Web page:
Minimally invasive interbody fusion feasible in obese

June 12, 2014
Minimally invasive interbody fusion feasible in obese

(HealthDay)—Minimally invasive transforaminal lumbar interbody fusion (MiTLIF) is safe and produces satisfactory outcomes for treatment of overweight or obese patients, according to a study published in the June issue of the Journal of Spinal Disorders & Techniques.

Jian Wang, M.D., from The Third Military Medical University in Chongqing, China, and colleagues prospectively evaluated 81 patients (25 male and 56 female; average age, 55.3 years; mean body mass index, 28.9 kg/m²) who underwent one-level MiTLIF (43 patients) or open TLIF (OTLIF; 39 patients). Participants underwent surgery for lumbar canal stenosis (43 patients), spondylolisthesis (29 patients), or postlaminectomy instability (nine patients).

The researchers found that the MiTLIF group had significantly less operating time, less blood loss, and less postoperative back pain compared with the OTLIF group. However, the MiTLIF group had significantly longer radiation time. The two groups had similar clinical outcomes (Oswestry Disability Index scores). In both the MiTLIF group (42/43 cases) and the OTLIF group (38/39 cases) radiologic evaluation showed satisfactory bony union at the fixed level. The OTLIF group had slightly higher overall complication rates, with 17.9 percent of overweight or obese having perioperative complications.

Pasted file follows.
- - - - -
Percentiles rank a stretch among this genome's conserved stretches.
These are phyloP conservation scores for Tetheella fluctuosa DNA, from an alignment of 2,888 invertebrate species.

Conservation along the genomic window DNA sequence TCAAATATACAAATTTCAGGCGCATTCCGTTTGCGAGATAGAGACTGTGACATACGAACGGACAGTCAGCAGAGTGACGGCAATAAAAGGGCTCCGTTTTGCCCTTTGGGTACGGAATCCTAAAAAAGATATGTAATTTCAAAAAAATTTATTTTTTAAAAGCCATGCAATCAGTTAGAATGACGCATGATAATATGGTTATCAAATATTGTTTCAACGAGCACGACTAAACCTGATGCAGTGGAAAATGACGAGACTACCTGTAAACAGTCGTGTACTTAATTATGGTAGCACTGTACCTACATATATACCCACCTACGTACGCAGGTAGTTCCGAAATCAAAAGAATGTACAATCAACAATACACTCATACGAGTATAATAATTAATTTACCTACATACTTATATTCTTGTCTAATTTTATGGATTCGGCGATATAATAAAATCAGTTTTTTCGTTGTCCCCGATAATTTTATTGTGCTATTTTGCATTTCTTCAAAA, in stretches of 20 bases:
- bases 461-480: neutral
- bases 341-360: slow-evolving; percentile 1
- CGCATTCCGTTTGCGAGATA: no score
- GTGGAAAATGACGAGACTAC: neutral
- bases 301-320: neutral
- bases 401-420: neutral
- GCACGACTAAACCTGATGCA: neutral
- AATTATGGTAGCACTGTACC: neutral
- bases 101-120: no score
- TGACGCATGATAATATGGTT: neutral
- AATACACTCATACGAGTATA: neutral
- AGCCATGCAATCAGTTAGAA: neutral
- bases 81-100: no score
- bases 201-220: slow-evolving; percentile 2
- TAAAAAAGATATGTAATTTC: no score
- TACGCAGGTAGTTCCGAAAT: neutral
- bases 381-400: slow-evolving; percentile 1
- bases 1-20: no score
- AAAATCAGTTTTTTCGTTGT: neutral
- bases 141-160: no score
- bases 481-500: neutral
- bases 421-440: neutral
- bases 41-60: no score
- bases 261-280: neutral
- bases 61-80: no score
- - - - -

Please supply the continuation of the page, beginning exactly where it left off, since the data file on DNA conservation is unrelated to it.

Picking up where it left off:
"Although this technique needs a longer X-ray exposure time, it may still be a good option for or ," the authors write.

Explore further: Study finds poorer outcomes for obese patients treated for lumbar disc herniation

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